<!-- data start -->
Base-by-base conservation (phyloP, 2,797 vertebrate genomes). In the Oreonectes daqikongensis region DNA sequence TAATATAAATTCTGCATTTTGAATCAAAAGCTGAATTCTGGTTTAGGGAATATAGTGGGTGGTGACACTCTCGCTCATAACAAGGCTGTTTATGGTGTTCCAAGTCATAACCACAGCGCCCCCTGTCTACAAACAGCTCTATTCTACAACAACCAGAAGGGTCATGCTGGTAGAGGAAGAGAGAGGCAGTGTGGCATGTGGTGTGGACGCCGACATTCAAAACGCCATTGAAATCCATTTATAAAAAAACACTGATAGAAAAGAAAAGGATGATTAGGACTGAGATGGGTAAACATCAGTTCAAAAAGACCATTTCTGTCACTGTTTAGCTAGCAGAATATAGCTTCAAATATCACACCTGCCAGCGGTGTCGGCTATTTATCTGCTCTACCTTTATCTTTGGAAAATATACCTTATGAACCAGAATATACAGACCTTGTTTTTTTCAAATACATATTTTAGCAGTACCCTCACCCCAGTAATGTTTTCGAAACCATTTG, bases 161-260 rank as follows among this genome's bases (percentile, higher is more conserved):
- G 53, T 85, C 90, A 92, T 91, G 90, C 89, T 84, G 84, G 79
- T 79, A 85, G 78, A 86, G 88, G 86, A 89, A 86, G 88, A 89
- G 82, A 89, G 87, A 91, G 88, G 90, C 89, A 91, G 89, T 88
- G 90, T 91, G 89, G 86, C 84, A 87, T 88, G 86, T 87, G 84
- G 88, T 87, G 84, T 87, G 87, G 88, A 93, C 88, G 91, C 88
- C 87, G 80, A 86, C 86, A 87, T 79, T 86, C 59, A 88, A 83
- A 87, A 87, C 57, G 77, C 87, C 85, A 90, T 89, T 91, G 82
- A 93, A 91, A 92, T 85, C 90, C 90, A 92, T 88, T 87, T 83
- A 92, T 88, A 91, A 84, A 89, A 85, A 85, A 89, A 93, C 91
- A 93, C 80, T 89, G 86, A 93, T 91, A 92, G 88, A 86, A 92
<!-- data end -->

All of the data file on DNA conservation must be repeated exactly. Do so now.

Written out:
Base-by-base conservation (phyloP, 2,797 vertebrate genomes). In the Oreonectes daqikongensis region DNA sequence TAATATAAATTCTGCATTTTGAATCAAAAGCTGAATTCTGGTTTAGGGAATATAGTGGGTGGTGACACTCTCGCTCATAACAAGGCTGTTTATGGTGTTCCAAGTCATAACCACAGCGCCCCCTGTCTACAAACAGCTCTATTCTACAACAACCAGAAGGGTCATGCTGGTAGAGGAAGAGAGAGGCAGTGTGGCATGTGGTGTGGACGCCGACATTCAAAACGCCATTGAAATCCATTTATAAAAAAACACTGATAGAAAAGAAAAGGATGATTAGGACTGAGATGGGTAAACATCAGTTCAAAAAGACCATTTCTGTCACTGTTTAGCTAGCAGAATATAGCTTCAAATATCACACCTGCCAGCGGTGTCGGCTATTTATCTGCTCTACCTTTATCTTTGGAAAATATACCTTATGAACCAGAATATACAGACCTTGTTTTTTTCAAATACATATTTTAGCAGTACCCTCACCCCAGTAATGTTTTCGAAACCATTTG, bases 161-260 rank as follows among this genome's bases (percentile, higher is more conserved):
- G 53, T 85, C 90, A 92, T 91, G 90, C 89, T 84, G 84, G 79
- T 79, A 85, G 78, A 86, G 88, G 86, A 89, A 86, G 88, A 89
- G 82, A 89, G 87, A 91, G 88, G 90, C 89, A 91, G 89, T 88
- G 90, T 91, G 89, G 86, C 84, A 87, T 88, G 86, T 87, G 84
- G 88, T 87, G 84, T 87, G 87, G 88, A 93, C 88, G 91, C 88
- C 87, G 80, A 86, C 86, A 87, T 79, T 86, C 59, A 88, A 83
- A 87, A 87, C 57, G 77, C 87, C 85, A 90, T 89, T 91, G 82
- A 93, A 91, A 92, T 85, C 90, C 90, A 92, T 88, T 87, T 83
- A 92, T 88, A 91, A 84, A 89, A 85, A 85, A 89, A 93, C 91
- A 93, C 80, T 89, G 86, A 93, T 91, A 92, G 88, A 86, A 92